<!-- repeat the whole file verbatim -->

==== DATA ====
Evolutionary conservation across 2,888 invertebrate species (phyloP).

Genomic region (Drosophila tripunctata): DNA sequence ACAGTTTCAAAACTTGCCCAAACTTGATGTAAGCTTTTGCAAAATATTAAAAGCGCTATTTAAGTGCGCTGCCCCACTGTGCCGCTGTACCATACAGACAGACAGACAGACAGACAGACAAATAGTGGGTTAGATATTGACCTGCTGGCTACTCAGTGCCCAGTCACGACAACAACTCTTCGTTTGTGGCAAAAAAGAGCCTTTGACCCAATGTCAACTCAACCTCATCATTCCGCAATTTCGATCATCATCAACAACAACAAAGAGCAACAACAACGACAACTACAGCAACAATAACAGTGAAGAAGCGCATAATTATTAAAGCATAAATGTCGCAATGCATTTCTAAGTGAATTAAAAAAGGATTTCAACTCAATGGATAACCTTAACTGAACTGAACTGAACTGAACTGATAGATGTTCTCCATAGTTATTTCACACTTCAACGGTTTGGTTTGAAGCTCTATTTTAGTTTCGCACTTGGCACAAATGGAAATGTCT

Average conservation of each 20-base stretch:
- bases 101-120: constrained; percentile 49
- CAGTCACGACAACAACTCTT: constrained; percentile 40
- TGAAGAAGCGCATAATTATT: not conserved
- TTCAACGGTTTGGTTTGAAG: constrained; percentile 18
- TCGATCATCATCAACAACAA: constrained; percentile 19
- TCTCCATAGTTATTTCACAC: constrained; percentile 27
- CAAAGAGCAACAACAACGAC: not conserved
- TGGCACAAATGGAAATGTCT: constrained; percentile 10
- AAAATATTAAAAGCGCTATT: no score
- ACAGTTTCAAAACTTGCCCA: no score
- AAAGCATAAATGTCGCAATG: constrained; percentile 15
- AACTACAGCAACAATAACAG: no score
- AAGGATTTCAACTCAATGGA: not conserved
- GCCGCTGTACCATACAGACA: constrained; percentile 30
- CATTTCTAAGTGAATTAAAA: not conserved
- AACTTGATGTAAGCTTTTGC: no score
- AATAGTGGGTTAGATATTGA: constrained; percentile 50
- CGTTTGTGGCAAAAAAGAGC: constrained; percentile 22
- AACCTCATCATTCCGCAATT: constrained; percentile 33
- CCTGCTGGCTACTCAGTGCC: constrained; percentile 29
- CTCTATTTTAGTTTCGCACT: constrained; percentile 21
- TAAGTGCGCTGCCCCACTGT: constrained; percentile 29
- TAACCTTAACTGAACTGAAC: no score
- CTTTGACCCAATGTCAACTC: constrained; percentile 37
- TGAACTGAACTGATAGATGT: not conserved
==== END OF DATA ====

Evolutionary conservation across 2,888 invertebrate species (phyloP).

Genomic region (Drosophila tripunctata): DNA sequence ACAGTTTCAAAACTTGCCCAAACTTGATGTAAGCTTTTGCAAAATATTAAAAGCGCTATTTAAGTGCGCTGCCCCACTGTGCCGCTGTACCATACAGACAGACAGACAGACAGACAGACAAATAGTGGGTTAGATATTGACCTGCTGGCTACTCAGTGCCCAGTCACGACAACAACTCTTCGTTTGTGGCAAAAAAGAGCCTTTGACCCAATGTCAACTCAACCTCATCATTCCGCAATTTCGATCATCATCAACAACAACAAAGAGCAACAACAACGACAACTACAGCAACAATAACAGTGAAGAAGCGCATAATTATTAAAGCATAAATGTCGCAATGCATTTCTAAGTGAATTAAAAAAGGATTTCAACTCAATGGATAACCTTAACTGAACTGAACTGAACTGAACTGATAGATGTTCTCCATAGTTATTTCACACTTCAACGGTTTGGTTTGAAGCTCTATTTTAGTTTCGCACTTGGCACAAATGGAAATGTCT

Average conservation of each 20-base stretch:
- bases 101-120: constrained; percentile 49
- CAGTCACGACAACAACTCTT: constrained; percentile 40
- TGAAGAAGCGCATAATTATT: not conserved
- TTCAACGGTTTGGTTTGAAG: constrained; percentile 18
- TCGATCATCATCAACAACAA: constrained; percentile 19
- TCTCCATAGTTATTTCACAC: constrained; percentile 27
- CAAAGAGCAACAACAACGAC: not conserved
- TGGCACAAATGGAAATGTCT: constrained; percentile 10
- AAAATATTAAAAGCGCTATT: no score
- ACAGTTTCAAAACTTGCCCA: no score
- AAAGCATAAATGTCGCAATG: constrained; percentile 15
- AACTACAGCAACAATAACAG: no score
- AAGGATTTCAACTCAATGGA: not conserved
- GCCGCTGTACCATACAGACA: constrained; percentile 30
- CATTTCTAAGTGAATTAAAA: not conserved
- AACTTGATGTAAGCTTTTGC: no score
- AATAGTGGGTTAGATATTGA: constrained; percentile 50
- CGTTTGTGGCAAAAAAGAGC: constrained; percentile 22
- AACCTCATCATTCCGCAATT: constrained; percentile 33
- CCTGCTGGCTACTCAGTGCC: constrained; percentile 29
- CTCTATTTTAGTTTCGCACT: constrained; percentile 21
- TAAGTGCGCTGCCCCACTGT: constrained; percentile 29
- TAACCTTAACTGAACTGAAC: no score
- CTTTGACCCAATGTCAACTC: constrained; percentile 37
- TGAACTGAACTGATAGATGT: not conserved